Norway Online Gambling Laws

The online gambling situation in Norway appears much worse on
paper than it is in reality. If you simply read the laws that
are on the books, things look dire for Norwegian gamblers. There
are two licensed betting sites in Norway and both feature poor
odds, poor game selection, and are limited in overall

In reality, it’s not all that bad. Let’s start with what the
law says. After that, we’ll talk about what online gambling is
really like in Norway today.

The Current Legal Situation

Norway has some of the strictest anti-gambling laws in all of
Europe. And more, Norway isn’t a member of the EU and is
therefore not subject to the same pressure that its neighbors in
Finland and Sweden are to loosen its grip on the
state-controlled monopoly.

The only two legal betting sites in Norway today are:

  • Norsk
    Riskoto for horse racing.
  • Norsk
    Tipping for lotteries, sports betting, poker, keno, and scratch
    card games.

To talk about the current legal situation, we first need to
take a step back into time. Over the past century, most forms of
gambling have been considered illegal in Norway. The games that
aren’t outlawed are heavily regulated by the state and may only
be offered by state-owned monopolies.

The Totalisator Act of 1927 first established legal horse
racing betting in Norway. The act gave Norsk Riskoto the sole
power to conduct horse wagering across the country. Norsk
Riskoto exists to this day in both offline and online forms.
This is the only officially legal place to bet on horses over
the internet in Norway.

The 1992 Gaming Act gave Norsk Tipping monopoly control over
Norway’s lottery, sports betting, and other games. Later,
Norwegian lawmakers granted Norsk Tipping the authority to host
online poker for residents of the country.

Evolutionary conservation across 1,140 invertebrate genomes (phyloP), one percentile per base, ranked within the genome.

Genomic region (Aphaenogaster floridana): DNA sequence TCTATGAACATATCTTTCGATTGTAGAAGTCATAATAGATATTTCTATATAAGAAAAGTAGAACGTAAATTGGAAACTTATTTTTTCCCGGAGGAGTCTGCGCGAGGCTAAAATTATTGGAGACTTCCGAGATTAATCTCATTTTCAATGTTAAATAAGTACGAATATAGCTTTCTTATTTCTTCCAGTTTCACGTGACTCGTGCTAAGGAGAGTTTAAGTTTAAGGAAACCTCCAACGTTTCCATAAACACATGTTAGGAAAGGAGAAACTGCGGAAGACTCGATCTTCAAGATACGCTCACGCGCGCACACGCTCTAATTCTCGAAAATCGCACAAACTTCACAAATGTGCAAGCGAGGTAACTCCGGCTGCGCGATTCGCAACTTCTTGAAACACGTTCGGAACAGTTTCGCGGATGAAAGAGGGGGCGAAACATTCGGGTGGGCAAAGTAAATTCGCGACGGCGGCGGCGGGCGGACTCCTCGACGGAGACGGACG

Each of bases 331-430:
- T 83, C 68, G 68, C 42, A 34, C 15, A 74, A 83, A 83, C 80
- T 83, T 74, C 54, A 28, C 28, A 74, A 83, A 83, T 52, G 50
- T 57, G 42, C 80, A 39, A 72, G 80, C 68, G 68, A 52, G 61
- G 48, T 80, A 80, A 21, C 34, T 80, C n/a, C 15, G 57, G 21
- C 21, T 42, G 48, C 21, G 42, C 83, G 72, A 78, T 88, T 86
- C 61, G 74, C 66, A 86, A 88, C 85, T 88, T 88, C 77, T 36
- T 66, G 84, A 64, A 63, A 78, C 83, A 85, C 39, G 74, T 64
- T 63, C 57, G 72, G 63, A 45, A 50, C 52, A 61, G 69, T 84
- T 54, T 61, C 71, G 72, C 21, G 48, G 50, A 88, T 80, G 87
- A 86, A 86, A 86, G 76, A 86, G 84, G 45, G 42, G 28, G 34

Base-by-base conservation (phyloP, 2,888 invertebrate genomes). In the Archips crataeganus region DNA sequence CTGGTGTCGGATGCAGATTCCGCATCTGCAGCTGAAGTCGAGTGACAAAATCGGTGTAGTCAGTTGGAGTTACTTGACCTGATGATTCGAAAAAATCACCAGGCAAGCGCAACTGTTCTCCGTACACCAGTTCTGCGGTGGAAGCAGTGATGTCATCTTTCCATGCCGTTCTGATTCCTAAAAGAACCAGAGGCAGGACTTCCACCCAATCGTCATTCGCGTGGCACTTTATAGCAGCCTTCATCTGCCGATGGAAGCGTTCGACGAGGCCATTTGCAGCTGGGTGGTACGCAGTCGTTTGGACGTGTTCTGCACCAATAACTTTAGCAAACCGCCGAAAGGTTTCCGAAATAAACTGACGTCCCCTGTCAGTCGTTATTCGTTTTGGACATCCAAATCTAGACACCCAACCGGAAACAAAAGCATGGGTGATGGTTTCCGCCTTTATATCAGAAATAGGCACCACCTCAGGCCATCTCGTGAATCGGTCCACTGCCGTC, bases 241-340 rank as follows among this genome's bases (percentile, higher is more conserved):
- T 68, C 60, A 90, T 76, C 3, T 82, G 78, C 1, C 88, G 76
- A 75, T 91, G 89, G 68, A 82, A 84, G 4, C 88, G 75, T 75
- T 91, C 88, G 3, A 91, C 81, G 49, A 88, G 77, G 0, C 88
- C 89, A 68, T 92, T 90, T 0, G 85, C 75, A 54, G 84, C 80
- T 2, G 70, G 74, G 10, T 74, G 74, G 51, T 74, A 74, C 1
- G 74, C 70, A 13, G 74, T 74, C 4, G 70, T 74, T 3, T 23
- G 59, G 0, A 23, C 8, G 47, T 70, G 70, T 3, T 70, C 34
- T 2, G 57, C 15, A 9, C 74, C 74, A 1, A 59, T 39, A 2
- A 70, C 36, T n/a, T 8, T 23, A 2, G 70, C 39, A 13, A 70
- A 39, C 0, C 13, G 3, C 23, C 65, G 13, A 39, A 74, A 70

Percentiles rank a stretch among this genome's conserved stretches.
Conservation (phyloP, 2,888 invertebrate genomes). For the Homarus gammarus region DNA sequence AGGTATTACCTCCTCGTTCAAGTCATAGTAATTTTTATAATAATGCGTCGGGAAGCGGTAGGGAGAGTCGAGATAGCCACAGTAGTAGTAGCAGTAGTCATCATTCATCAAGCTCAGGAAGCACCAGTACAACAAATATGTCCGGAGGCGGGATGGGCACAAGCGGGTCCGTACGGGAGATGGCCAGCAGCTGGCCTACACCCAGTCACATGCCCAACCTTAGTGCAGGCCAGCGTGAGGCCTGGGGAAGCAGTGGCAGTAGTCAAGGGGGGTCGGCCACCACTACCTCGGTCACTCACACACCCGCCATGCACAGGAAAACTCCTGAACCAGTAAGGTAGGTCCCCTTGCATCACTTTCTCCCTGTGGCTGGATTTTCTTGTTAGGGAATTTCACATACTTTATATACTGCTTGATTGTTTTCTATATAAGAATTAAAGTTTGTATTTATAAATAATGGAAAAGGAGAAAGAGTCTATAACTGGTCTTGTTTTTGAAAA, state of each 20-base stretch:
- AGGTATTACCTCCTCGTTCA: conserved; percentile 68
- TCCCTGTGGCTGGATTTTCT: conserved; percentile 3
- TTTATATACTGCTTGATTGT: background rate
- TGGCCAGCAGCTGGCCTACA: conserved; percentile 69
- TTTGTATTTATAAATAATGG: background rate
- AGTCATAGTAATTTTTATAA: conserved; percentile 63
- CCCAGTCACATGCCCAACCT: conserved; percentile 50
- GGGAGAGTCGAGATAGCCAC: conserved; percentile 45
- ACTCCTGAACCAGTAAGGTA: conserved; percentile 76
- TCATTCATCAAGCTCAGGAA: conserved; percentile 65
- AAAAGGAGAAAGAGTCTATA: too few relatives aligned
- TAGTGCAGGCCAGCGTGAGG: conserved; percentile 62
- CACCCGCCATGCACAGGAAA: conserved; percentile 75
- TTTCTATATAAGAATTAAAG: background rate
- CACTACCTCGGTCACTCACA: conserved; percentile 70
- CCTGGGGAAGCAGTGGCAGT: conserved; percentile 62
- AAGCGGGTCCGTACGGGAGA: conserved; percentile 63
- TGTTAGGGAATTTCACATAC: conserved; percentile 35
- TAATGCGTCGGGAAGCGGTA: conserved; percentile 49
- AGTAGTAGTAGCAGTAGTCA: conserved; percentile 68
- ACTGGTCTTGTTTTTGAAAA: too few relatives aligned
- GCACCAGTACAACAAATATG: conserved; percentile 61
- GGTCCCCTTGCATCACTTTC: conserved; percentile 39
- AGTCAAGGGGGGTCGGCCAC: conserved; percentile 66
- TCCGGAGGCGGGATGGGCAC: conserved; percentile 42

In 2008, Norway made it illegal for individuals to play at
foreign gambling sites. This caused a great deal of concern, but
we have since seen that law isn’t being enforced. Many people from
Norway play at unlicensed foreign sites every day without any
issues. It’s similar to what we see in other countries where
there are laws on the books against playing, but they aren’t

That history all leads up to the current situation in Norway.
If you want to be strictly compliant with the law, you can play
at Norsk Tipping for poker and sports betting or Norsk Riskoto
for pari-mutuel wagering. That’s it. Playing anywhere else is

What It’s Really Like in Norway

The reality of the legal situation isn’t nearly as dire in
Norway as Norsk Riskoto and Tipping would have you believe. The
fact of the matter is people are still playing at “offshore”
gaming sites all the time in Norway, and business is as good as
ever. Hundreds of gaming sites around the world accept
Norwegians. Some even process transactions in Norwegian Krones
and present the games in Bokmål and Nynorsk.

Quite a few respected offshore bookmakers, poker sites, and
casinos still accept Norwegian customers today. Lawmakers may
call them “illegal” operations, but they actually function in
full accordance with the laws where they are headquartered.

Yes, it’s technically illegal to place bets at any
unlicensed site but it’s more of a threat than an actual
enforced law. The biggest issue you’re likely to face when doing
business with an unlicensed site is a declined credit card
deposit thanks to the Payment Act of Norway passed in 2010.

The Payment Act was Norway’s version of the USA’s

Unlawful Internet Gambling Enforcement Act
(UIGEA). Like the
UIGEA, the Payment Act attempts to stifle online gambling in
Norway by instructing banks and payment processors not to
conduct business with offshore gaming companies. The legislation
doesn’t target individual gamblers; it strictly addresses the
banking industry in Norway.

That’s where things stand now in Norway. The law says one
thing; the people do another. Lawmakers have hinted that one day
they may be open to opening the market to competition and
allowing foreign operators to offer games and pay taxes in
Norway. Many favor going this direction since online gambling is
already widespread among Norwegians. They might as well legalize
it, put protections in place, and bring in the additional tax